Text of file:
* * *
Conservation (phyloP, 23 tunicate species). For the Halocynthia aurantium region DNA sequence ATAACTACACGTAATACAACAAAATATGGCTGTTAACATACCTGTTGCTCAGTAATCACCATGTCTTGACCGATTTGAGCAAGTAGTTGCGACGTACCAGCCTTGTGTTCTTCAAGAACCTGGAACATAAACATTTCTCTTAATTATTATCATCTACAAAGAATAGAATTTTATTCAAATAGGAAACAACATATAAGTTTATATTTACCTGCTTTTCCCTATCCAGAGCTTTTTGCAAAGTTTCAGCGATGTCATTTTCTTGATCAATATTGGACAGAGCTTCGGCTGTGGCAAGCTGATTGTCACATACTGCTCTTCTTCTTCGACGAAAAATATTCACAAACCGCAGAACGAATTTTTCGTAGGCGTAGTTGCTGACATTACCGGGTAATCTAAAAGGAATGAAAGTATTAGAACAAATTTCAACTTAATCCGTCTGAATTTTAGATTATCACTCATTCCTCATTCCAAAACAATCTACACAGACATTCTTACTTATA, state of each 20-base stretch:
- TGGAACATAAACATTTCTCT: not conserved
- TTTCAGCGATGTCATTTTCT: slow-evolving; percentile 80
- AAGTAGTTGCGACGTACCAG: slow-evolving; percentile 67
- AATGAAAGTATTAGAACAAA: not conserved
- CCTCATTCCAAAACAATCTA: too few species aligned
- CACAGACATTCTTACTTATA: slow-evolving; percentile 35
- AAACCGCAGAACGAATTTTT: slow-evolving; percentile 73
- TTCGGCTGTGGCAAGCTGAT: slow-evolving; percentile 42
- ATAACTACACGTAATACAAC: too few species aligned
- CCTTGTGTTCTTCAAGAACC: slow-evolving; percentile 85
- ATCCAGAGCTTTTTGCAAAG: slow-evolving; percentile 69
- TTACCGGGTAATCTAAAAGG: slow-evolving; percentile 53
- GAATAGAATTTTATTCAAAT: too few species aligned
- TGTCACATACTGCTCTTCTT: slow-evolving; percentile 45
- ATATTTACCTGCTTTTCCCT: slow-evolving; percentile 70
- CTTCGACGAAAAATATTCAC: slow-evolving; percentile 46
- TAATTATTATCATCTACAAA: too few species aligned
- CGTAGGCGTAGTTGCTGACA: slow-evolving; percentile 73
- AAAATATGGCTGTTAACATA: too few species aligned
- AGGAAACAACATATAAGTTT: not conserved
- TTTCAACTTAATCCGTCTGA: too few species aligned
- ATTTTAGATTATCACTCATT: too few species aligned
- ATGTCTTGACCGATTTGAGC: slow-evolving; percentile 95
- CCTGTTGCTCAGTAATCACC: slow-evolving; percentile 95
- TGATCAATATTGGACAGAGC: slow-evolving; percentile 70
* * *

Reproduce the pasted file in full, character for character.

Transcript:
Conservation (phyloP, 23 tunicate species). For the Halocynthia aurantium region DNA sequence ATAACTACACGTAATACAACAAAATATGGCTGTTAACATACCTGTTGCTCAGTAATCACCATGTCTTGACCGATTTGAGCAAGTAGTTGCGACGTACCAGCCTTGTGTTCTTCAAGAACCTGGAACATAAACATTTCTCTTAATTATTATCATCTACAAAGAATAGAATTTTATTCAAATAGGAAACAACATATAAGTTTATATTTACCTGCTTTTCCCTATCCAGAGCTTTTTGCAAAGTTTCAGCGATGTCATTTTCTTGATCAATATTGGACAGAGCTTCGGCTGTGGCAAGCTGATTGTCACATACTGCTCTTCTTCTTCGACGAAAAATATTCACAAACCGCAGAACGAATTTTTCGTAGGCGTAGTTGCTGACATTACCGGGTAATCTAAAAGGAATGAAAGTATTAGAACAAATTTCAACTTAATCCGTCTGAATTTTAGATTATCACTCATTCCTCATTCCAAAACAATCTACACAGACATTCTTACTTATA, state of each 20-base stretch:
- TGGAACATAAACATTTCTCT: not conserved
- TTTCAGCGATGTCATTTTCT: slow-evolving; percentile 80
- AAGTAGTTGCGACGTACCAG: slow-evolving; percentile 67
- AATGAAAGTATTAGAACAAA: not conserved
- CCTCATTCCAAAACAATCTA: too few species aligned
- CACAGACATTCTTACTTATA: slow-evolving; percentile 35
- AAACCGCAGAACGAATTTTT: slow-evolving; percentile 73
- TTCGGCTGTGGCAAGCTGAT: slow-evolving; percentile 42
- ATAACTACACGTAATACAAC: too few species aligned
- CCTTGTGTTCTTCAAGAACC: slow-evolving; percentile 85
- ATCCAGAGCTTTTTGCAAAG: slow-evolving; percentile 69
- TTACCGGGTAATCTAAAAGG: slow-evolving; percentile 53
- GAATAGAATTTTATTCAAAT: too few species aligned
- TGTCACATACTGCTCTTCTT: slow-evolving; percentile 45
- ATATTTACCTGCTTTTCCCT: slow-evolving; percentile 70
- CTTCGACGAAAAATATTCAC: slow-evolving; percentile 46
- TAATTATTATCATCTACAAA: too few species aligned
- CGTAGGCGTAGTTGCTGACA: slow-evolving; percentile 73
- AAAATATGGCTGTTAACATA: too few species aligned
- AGGAAACAACATATAAGTTT: not conserved
- TTTCAACTTAATCCGTCTGA: too few species aligned
- ATTTTAGATTATCACTCATT: too few species aligned
- ATGTCTTGACCGATTTGAGC: slow-evolving; percentile 95
- CCTGTTGCTCAGTAATCACC: slow-evolving; percentile 95
- TGATCAATATTGGACAGAGC: slow-evolving; percentile 70